Ohio police officers, sheriffs' deputies, and state troopers handed out thousands fewer tickets in 2009 than the year before, but it's not because drivers - Ohioans and visitors - suddenly learned the rules of the road or had a collective attack of conscience. Instead, the most likely explanation is that fewer tickets are being issued because there aren't as many law-enforcement officers patrolling the state's roads.
An analysis by the Dayton Daily News of traffic citation data collected by the Ohio Supreme Court showed that the number of traffic cases heard by county and municipal courts in 2009 declined by 7 percent compared to 2008. Drunken-driving citations were down by about 6.1 percent, while tickets handed out for all other violations fell about 7.2 percent.
It's not because people are driving less - the total miles driven in Ohio actually rose 2.3 percent in 2009 - or have become more careful and courteous. Most officials the newspaper talked to suggested that budget constraints at every level of government have led to layoffs and unpaid furlough days, meaning there simply are fewer eyes watching the roads for wrongdoers.
The Supreme Court data on Toledo and Lucas County citations were incomplete and may have bucked the trend. The Lucas County Sheriff's Office avoided layoffs last year, but the budget ax has fallen five times since June, eliminating 71 positions. Toledo laid off 75 police officers in May of last year, but all of the officers returned to work before the end of 2009.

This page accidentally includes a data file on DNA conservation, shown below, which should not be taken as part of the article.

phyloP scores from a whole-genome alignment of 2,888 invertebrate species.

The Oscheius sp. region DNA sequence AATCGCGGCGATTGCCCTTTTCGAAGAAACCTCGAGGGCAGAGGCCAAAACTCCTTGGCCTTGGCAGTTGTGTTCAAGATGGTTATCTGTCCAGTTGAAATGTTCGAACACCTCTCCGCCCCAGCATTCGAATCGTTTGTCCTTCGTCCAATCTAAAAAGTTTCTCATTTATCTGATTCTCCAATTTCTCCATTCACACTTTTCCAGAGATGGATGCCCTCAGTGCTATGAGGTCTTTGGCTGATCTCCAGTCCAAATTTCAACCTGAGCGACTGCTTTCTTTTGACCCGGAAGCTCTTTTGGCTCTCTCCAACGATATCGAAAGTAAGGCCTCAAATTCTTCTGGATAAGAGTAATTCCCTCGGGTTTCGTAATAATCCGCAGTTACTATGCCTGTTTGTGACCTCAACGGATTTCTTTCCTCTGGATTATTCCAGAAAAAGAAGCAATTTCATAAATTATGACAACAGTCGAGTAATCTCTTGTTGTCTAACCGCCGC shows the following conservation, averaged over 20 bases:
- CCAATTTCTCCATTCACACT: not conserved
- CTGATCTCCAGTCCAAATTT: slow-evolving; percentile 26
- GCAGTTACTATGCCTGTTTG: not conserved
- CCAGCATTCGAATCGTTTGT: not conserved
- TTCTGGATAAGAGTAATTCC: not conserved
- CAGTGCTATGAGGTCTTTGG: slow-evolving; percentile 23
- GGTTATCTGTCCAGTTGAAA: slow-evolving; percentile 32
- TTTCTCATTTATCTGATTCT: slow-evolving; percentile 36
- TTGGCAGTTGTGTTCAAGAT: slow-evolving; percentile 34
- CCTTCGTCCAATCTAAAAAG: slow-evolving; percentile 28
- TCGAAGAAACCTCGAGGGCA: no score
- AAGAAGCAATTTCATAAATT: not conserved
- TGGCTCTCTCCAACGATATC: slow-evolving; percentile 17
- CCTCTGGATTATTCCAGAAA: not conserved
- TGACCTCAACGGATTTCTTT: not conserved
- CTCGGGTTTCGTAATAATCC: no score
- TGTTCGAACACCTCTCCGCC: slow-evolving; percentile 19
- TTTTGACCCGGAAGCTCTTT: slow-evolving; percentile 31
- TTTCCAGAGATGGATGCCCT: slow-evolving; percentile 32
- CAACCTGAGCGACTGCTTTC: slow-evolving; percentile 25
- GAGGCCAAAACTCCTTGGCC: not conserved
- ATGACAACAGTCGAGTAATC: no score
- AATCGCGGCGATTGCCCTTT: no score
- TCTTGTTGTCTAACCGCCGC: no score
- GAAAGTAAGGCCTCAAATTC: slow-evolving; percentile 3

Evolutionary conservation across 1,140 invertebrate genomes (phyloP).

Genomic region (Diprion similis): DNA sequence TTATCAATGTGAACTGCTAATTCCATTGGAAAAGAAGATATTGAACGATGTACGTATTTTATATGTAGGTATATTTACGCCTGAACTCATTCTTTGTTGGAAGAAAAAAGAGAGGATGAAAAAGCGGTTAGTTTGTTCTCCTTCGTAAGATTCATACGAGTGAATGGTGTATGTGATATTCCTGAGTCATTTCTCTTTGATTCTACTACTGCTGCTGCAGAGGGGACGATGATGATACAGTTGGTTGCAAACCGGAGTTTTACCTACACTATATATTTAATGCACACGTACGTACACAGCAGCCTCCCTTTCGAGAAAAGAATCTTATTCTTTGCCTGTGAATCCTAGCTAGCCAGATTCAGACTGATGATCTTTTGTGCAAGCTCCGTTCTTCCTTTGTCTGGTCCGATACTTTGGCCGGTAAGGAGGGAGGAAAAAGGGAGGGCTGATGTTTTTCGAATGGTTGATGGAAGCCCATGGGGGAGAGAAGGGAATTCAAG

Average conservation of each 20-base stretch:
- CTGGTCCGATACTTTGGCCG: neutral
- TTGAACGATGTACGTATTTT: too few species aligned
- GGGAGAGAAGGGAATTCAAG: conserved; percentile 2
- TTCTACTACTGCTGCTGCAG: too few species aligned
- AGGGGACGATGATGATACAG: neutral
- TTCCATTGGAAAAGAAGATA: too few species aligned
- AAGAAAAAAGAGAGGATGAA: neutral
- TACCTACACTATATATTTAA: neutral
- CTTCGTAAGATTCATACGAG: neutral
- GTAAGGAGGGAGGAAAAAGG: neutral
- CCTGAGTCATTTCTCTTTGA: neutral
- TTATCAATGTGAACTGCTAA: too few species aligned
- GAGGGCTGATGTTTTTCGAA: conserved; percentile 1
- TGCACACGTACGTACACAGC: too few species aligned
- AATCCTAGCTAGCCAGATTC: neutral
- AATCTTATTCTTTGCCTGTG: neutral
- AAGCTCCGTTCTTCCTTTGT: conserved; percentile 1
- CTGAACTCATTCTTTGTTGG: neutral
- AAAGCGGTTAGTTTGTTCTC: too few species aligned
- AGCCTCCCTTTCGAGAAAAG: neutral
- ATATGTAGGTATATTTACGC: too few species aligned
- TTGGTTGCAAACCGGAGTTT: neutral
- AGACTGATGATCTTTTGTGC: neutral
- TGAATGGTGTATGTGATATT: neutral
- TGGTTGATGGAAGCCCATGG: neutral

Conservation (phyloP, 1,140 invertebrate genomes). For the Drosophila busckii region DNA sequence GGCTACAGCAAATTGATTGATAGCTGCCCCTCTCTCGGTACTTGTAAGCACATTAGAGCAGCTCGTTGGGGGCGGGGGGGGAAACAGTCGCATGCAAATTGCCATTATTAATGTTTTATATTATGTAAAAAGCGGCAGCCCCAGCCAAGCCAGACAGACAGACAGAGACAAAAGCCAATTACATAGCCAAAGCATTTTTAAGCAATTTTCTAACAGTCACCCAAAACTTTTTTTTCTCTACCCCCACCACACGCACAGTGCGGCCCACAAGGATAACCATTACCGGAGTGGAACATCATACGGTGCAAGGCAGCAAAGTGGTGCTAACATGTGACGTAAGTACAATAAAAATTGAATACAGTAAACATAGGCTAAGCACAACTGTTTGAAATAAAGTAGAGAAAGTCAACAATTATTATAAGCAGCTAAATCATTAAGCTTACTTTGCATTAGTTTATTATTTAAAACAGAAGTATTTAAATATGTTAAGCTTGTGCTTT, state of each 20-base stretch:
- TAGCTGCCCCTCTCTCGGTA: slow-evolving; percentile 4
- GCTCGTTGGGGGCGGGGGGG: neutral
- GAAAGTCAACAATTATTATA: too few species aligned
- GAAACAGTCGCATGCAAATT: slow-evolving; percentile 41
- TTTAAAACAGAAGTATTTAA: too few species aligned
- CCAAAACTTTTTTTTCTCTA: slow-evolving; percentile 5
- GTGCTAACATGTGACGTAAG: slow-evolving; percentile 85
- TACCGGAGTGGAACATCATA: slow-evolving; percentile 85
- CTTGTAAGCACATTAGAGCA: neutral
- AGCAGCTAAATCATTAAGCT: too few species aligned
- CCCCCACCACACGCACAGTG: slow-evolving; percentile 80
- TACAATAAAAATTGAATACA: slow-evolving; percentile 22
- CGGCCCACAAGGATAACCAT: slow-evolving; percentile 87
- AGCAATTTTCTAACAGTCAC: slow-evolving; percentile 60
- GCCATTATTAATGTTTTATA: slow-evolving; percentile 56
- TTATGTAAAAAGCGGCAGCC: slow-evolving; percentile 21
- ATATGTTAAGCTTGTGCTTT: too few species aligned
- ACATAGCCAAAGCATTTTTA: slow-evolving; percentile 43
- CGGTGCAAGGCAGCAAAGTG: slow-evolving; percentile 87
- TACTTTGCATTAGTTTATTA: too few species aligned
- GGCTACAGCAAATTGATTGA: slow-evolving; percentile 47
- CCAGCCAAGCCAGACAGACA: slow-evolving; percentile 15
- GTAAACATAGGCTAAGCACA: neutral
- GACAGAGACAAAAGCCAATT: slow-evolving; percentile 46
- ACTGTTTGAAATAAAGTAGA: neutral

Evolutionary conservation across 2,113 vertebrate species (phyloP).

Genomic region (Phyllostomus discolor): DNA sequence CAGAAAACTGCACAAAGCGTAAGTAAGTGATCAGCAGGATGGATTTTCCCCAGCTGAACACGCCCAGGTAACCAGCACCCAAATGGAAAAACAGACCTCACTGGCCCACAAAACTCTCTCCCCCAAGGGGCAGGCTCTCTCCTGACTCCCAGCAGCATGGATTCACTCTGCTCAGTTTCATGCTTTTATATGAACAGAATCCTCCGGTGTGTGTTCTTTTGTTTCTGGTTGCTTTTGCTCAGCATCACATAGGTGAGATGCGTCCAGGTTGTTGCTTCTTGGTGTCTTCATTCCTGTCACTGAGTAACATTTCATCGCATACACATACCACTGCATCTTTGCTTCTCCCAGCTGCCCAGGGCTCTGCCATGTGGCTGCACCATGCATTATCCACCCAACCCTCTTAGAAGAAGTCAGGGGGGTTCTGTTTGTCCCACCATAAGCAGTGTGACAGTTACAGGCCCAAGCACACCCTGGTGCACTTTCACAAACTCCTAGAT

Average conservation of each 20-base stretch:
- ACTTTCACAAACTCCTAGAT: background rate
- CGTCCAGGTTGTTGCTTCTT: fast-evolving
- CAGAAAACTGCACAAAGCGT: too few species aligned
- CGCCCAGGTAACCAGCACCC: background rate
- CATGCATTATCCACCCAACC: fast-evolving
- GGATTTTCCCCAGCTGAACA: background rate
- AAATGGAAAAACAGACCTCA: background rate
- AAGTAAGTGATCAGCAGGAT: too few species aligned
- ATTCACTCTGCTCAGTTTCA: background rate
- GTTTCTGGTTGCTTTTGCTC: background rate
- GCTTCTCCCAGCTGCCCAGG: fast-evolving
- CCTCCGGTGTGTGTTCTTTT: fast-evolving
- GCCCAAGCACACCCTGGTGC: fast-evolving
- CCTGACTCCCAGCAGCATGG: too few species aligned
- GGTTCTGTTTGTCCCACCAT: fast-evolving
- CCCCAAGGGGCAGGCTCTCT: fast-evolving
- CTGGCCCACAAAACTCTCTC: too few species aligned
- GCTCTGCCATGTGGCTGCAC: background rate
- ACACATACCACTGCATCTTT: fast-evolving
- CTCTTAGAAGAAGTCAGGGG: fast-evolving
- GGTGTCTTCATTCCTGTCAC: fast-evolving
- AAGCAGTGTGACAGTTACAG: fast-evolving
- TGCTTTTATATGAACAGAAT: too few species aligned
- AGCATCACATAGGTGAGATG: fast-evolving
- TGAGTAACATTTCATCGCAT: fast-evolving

Some drivers will see in this report an opportunity to ignore traffic rules. That would be a mistake.
State and local governments are battling huge budget deficits. They've cut services to the bone and laid off thousands of workers, including law-enforcement officers. Ohioans can help relieve the strain on remaining resources by slowing down, obeying traffic signs and rules, not driving drunk, and, in general, being more cautious and courteous when they're behind the wheel. They will save lives and reduce injuries at the same time.
It's easy to do the right thing when you're being watched. It takes real character to do what's right when no one can see. Now is a good time for Ohio drivers to show their character.
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